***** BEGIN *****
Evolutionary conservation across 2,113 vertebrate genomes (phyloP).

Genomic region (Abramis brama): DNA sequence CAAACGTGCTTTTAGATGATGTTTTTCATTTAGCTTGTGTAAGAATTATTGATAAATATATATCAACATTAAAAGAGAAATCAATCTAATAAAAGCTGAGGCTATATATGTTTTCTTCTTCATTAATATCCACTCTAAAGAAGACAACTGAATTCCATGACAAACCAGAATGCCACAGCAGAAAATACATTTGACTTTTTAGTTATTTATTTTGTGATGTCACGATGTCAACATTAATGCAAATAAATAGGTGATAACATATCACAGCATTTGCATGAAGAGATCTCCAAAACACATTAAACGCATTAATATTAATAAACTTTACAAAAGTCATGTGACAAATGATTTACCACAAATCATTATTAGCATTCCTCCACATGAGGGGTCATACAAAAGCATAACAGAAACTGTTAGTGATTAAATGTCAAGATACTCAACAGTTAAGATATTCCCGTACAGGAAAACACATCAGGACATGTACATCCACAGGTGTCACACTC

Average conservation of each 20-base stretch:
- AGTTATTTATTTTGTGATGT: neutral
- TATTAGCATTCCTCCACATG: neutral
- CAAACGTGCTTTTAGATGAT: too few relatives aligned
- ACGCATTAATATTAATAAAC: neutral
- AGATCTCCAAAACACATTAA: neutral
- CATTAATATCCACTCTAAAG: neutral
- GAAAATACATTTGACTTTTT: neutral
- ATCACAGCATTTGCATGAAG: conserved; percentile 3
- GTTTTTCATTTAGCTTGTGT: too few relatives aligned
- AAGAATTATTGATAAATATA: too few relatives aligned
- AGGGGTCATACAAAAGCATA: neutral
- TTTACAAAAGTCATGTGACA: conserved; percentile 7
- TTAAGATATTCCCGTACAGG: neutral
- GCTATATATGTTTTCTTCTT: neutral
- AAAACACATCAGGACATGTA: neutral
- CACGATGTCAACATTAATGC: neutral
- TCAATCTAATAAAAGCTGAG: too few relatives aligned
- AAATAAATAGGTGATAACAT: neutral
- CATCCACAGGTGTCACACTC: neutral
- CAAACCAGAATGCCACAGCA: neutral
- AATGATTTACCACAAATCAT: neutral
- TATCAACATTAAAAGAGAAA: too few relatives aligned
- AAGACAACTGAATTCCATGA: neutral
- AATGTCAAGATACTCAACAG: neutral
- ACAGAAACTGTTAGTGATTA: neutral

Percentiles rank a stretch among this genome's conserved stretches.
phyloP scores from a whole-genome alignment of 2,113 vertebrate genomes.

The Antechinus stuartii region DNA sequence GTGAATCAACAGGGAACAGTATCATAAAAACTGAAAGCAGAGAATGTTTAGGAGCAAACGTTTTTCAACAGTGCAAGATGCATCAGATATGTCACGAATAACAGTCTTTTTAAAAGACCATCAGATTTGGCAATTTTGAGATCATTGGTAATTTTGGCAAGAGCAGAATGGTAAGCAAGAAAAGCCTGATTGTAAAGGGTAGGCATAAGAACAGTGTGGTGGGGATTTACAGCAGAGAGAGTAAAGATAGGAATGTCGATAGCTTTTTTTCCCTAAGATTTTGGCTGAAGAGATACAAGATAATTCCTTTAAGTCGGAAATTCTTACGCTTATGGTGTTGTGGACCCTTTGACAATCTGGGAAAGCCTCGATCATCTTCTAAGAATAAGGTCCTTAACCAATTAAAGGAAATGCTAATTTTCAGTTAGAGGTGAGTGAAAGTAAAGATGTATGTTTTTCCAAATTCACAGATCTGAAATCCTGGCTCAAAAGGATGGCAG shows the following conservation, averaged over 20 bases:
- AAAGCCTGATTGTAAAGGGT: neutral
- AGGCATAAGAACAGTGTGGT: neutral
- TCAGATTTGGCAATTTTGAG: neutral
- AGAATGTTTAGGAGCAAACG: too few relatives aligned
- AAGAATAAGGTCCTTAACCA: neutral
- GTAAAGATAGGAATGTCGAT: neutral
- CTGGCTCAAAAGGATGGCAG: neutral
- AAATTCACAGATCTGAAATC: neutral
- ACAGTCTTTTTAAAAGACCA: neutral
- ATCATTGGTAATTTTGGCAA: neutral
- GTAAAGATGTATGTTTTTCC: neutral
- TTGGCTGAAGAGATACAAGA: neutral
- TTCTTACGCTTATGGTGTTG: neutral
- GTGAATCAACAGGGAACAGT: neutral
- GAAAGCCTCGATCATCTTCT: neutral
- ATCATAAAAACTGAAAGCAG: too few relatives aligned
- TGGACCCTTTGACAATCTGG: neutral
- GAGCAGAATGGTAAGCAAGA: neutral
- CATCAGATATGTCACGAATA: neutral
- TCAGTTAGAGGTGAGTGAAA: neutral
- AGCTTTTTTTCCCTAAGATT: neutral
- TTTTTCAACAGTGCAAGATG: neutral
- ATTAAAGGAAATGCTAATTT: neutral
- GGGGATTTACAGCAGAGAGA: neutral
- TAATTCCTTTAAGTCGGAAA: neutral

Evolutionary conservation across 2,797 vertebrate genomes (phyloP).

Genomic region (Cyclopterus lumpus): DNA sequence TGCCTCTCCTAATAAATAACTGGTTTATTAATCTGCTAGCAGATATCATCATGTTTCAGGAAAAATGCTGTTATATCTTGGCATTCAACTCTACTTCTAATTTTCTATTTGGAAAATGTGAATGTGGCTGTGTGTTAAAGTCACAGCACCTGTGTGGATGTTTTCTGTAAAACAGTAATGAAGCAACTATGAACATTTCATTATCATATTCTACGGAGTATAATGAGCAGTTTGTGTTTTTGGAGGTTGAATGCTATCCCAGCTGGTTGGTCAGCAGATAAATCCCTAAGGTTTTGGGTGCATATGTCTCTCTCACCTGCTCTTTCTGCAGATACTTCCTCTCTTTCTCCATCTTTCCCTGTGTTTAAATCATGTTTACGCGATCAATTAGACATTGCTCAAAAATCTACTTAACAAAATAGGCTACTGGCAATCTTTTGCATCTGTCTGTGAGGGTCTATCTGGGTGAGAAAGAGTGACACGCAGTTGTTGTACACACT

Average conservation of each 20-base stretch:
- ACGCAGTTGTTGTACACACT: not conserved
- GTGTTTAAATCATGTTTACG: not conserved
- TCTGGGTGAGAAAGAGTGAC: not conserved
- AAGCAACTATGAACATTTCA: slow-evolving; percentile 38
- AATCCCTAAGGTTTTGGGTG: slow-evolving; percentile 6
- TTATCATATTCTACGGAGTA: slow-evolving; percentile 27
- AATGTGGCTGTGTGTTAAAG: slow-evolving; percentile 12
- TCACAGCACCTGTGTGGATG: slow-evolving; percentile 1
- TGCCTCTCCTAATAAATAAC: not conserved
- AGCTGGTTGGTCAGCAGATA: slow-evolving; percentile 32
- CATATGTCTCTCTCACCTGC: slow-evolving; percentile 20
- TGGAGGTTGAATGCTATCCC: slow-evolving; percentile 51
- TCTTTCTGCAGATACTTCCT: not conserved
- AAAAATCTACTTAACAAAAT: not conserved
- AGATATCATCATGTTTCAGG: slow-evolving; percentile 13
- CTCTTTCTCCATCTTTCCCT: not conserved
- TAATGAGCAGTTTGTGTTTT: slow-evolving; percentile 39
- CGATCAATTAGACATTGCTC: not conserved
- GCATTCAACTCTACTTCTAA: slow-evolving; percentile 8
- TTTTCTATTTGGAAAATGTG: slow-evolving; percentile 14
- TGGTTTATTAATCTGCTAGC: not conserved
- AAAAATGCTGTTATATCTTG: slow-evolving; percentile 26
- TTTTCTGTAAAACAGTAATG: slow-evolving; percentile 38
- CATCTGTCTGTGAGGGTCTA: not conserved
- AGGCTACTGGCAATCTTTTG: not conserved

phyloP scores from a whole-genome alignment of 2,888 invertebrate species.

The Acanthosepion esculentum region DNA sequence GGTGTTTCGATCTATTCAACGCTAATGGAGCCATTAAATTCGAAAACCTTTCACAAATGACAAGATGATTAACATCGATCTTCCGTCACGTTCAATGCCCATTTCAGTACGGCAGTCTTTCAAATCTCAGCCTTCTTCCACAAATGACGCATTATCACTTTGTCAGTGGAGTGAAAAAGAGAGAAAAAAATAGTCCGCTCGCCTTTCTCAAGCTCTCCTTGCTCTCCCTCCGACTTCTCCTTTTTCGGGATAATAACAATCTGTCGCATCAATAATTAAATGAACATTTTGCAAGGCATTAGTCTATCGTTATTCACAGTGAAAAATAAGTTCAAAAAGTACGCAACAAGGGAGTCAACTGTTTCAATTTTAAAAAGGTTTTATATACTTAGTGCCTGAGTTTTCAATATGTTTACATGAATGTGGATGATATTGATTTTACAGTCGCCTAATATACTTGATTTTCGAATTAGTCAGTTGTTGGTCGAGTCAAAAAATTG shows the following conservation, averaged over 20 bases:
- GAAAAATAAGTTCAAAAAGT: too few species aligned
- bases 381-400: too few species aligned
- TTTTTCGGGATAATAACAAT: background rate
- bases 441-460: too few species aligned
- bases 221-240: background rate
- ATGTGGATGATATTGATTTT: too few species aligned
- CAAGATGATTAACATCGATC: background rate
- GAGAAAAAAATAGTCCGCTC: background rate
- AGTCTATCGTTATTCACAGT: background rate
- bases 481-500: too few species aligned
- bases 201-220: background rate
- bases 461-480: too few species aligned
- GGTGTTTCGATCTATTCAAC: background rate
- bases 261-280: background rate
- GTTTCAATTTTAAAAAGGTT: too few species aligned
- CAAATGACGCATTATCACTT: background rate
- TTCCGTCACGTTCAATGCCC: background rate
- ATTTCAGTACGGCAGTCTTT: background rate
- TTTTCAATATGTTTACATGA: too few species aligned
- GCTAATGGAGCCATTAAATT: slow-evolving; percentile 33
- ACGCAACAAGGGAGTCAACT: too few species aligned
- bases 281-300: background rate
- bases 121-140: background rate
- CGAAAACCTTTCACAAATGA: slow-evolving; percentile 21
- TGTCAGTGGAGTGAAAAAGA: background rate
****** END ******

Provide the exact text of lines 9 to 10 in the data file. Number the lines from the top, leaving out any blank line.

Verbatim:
- CATTAATATCCACTCTAAAG: neutral
- GAAAATACATTTGACTTTTT: neutral